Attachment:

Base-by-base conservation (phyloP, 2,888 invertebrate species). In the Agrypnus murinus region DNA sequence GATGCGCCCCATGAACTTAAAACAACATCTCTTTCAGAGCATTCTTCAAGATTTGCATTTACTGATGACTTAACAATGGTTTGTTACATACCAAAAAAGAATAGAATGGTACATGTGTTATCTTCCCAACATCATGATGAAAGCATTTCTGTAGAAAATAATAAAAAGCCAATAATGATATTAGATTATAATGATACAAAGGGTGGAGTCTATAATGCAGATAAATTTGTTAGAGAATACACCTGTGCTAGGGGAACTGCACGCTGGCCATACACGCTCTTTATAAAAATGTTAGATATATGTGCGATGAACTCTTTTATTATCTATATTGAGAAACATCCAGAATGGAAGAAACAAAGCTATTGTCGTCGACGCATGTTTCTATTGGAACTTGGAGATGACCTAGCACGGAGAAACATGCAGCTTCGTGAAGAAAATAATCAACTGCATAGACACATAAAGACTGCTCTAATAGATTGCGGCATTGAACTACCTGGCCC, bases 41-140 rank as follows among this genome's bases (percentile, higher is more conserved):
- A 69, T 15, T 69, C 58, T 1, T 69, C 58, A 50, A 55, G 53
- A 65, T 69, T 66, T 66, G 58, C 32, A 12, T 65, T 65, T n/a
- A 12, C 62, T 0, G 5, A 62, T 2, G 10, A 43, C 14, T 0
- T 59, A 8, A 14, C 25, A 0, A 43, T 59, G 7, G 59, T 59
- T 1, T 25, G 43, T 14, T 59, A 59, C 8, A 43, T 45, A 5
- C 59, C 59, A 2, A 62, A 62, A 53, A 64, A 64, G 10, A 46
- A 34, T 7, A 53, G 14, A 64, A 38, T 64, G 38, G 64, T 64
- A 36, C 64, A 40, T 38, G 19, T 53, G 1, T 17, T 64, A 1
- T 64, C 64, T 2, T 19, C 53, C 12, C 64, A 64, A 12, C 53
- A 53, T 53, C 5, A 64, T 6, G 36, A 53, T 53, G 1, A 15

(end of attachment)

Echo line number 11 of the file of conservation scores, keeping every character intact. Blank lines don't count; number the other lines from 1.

- A 53, T 53, C 5, A 64, T 6, G 36, A 53, T 53, G 1, A 15